A Historic Ride




The C&O Canal has over 100 years of pure history. The government acquired the canal in 1938 and it soon became a National Park in 1971. It was America’s early transportation; the C&O Canal began as a dream of passage to Western wealth. Operating for nearly 100 years the canal was a lifeline for communities along the Potomac River as coal, lumber and agricultural products floated down the waterway to market. The construction of the canal began July 4, 1828. It was completed on October 10, 1850. The total cost of the canal was about $14 million since it took them over 22 years to build. Approximatively, 4,000 workmen comprised the labor force to build the canal. Attracted by the promise of a better life in America, immigrants from Ireland, Germany, The Netherlands, and England worked long hours to dig the 184.5-mile canal. Most were IMG_2715 masons, carpenters, and blacksmiths who built the C&O Canal’s 11 stone aqueducts. Let’s take a moment to acknowledge the fact that immigrants have been coming to this country since many years ago with the only goal of working to acquire a better life for them and their families. There’s a lot of disapproval in regards to immigration especially, in today’s time when people think that the migration of people barely began with Latin American people when in reality it has been happening all a long and it use to not be a crime, but rather an opportunity. This country was built by immigrants and continues to grow because of them too. It’s hard to deny such facts when history says otherwise.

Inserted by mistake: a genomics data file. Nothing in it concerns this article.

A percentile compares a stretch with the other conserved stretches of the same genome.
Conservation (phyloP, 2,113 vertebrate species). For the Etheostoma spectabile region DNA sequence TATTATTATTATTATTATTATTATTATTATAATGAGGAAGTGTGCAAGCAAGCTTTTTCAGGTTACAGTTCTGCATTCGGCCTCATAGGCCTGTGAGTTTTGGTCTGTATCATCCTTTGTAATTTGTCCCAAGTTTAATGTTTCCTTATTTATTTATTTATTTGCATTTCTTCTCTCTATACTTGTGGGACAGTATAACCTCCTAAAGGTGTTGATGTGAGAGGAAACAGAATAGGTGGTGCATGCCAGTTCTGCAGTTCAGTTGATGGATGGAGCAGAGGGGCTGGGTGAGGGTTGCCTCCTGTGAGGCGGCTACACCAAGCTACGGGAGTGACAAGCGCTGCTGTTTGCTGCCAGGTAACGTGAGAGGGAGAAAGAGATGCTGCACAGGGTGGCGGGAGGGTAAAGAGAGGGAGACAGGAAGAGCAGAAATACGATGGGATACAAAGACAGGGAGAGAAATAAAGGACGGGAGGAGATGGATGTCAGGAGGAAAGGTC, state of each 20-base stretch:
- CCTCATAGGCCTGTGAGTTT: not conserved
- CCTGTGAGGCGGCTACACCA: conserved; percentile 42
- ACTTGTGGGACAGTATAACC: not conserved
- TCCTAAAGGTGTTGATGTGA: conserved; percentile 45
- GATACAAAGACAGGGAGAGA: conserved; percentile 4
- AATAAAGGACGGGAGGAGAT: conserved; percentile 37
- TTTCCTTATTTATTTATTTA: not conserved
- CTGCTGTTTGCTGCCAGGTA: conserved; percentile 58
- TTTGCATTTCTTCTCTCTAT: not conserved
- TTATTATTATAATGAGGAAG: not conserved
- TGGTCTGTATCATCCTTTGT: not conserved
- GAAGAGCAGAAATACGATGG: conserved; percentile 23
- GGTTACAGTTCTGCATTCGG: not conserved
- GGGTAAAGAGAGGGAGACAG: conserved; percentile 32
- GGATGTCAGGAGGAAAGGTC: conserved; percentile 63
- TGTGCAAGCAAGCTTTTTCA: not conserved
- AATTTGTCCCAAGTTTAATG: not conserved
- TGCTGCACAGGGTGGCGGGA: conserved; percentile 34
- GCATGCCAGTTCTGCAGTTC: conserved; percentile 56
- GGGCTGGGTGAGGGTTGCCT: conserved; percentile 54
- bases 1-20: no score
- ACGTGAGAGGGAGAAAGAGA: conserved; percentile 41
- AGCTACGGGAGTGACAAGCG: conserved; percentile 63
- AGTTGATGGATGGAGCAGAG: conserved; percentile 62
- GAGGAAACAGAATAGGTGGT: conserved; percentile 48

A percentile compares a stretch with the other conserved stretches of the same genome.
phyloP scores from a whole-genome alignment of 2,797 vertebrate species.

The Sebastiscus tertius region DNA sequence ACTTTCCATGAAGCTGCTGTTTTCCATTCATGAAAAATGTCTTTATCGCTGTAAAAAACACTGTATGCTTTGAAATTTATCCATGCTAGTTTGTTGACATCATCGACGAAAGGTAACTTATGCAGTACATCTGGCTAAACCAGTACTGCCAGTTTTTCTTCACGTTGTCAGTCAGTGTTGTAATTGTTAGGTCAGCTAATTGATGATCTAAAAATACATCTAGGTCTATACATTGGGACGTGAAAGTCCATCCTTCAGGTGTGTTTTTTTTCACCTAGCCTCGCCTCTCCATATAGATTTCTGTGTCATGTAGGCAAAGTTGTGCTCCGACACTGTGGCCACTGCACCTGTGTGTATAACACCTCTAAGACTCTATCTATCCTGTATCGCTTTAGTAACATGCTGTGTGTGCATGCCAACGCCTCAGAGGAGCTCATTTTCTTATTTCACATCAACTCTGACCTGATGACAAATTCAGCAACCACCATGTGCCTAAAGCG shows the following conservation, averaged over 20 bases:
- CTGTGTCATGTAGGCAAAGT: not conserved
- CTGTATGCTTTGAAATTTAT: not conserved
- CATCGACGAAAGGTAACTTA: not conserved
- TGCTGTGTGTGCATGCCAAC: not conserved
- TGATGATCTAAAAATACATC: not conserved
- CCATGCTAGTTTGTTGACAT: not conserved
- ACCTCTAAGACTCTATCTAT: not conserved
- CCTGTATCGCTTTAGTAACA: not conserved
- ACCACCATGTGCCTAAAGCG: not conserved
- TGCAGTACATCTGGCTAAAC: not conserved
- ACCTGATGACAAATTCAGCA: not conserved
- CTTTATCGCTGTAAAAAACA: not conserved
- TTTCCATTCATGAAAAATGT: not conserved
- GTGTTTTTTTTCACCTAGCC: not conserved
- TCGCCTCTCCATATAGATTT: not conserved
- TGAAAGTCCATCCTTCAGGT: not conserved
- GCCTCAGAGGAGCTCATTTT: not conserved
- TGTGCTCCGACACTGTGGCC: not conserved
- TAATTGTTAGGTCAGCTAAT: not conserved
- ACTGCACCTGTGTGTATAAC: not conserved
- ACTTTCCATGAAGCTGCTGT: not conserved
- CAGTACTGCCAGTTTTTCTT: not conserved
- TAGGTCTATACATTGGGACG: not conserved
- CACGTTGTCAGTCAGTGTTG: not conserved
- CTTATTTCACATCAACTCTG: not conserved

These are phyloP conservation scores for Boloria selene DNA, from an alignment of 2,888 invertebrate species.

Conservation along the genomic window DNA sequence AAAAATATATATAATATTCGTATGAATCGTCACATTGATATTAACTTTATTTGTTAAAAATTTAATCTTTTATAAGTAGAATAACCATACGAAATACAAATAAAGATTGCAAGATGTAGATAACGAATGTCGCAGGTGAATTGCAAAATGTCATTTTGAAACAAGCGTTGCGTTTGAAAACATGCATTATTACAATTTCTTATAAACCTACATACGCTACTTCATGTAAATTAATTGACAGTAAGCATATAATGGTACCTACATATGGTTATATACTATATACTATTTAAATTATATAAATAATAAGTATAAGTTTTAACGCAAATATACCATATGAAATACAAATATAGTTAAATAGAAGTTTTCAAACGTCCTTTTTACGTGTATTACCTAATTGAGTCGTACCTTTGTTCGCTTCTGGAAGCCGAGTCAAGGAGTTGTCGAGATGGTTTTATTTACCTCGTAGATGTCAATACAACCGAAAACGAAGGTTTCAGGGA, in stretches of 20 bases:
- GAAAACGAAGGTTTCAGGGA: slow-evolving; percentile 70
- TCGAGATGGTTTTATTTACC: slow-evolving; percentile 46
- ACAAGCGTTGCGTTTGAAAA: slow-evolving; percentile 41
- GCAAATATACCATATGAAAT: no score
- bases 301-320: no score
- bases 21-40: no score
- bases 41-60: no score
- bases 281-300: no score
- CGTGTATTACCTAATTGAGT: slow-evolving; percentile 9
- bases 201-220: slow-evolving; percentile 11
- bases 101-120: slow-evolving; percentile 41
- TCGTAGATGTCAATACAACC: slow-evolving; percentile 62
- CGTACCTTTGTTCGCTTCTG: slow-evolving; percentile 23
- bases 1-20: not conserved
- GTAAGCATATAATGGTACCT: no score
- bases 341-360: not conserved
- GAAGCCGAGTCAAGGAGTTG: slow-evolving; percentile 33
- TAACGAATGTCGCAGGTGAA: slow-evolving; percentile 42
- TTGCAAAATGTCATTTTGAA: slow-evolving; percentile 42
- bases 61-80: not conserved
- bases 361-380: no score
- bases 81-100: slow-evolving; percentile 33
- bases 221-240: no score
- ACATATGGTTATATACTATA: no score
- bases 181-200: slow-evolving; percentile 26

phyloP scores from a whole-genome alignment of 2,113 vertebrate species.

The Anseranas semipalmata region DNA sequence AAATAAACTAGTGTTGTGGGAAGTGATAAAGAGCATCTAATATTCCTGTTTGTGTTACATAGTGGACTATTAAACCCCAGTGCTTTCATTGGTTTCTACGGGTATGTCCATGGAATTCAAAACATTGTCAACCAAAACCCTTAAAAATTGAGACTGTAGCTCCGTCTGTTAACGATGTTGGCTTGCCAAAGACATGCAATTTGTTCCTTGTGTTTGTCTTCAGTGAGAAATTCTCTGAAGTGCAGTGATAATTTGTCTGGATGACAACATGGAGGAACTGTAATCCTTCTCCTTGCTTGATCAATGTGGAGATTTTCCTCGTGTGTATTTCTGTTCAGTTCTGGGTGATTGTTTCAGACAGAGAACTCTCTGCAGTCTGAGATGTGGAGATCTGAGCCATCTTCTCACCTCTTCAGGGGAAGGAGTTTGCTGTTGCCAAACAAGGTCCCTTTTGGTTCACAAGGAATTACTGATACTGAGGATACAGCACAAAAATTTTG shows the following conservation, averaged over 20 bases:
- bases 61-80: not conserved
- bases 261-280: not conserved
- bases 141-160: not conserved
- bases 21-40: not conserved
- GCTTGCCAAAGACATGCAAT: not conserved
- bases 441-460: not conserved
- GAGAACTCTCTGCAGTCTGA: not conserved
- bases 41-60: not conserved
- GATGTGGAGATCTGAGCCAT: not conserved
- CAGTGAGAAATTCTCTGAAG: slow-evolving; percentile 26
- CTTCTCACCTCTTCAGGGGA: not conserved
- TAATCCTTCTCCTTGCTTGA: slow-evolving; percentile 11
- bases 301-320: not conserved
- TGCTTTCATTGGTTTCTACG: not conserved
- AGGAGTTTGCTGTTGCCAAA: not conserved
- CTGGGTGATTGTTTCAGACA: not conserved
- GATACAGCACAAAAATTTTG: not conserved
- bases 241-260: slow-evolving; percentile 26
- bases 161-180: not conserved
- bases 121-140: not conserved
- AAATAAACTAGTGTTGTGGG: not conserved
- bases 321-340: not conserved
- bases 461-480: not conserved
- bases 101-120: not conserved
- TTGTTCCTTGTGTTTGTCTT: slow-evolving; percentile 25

Lily & Dolly our mules

You may ask why was there the need for a canal when we have the Potomac River. Well, the Potomac River is a very high-volume flowing river, there is a very strong undercurrent with lots of rocks, lots of unseen obstacles and the water is never clear, so you can never see what you’re getting into. This is very dangerous and specially if you are transporting merchandise and your family is with you as it was accustomed that families where the ones that transported the goods through the canal. The boat use in the canal was not a steam engine boat. This boat was run by mules and still is.   A replica of this boat is used at Great Fall Tavern where I’m located. As one of the main attractions the park offers mule drawn boat rides. The Charles F. Mercer boat capacity is 65 people. The boat programs last apprIMG_2702oximately one hour. On the boat you get to experience rising 8 feet in a lock and hear park rangers in period clothing describe what life was like for the families that lived and worked on the canal. At the same time, you get to enjoy life at a slower pace and be transported back to the 1870s. I have to say
Andrea & I in our period clothes

Andrea & I in our period clothes

that riding the boat was a great experience and I definitely learned a lot of history. However, I also got the chance to work the boat and that was even better. It was like if I was transported back to the 1800s. I definitely won’t ever forget this experience. So, if you ever visit Great Falls Tavern, you definitely have to take the boat ride. You’ll definitely travel in time.

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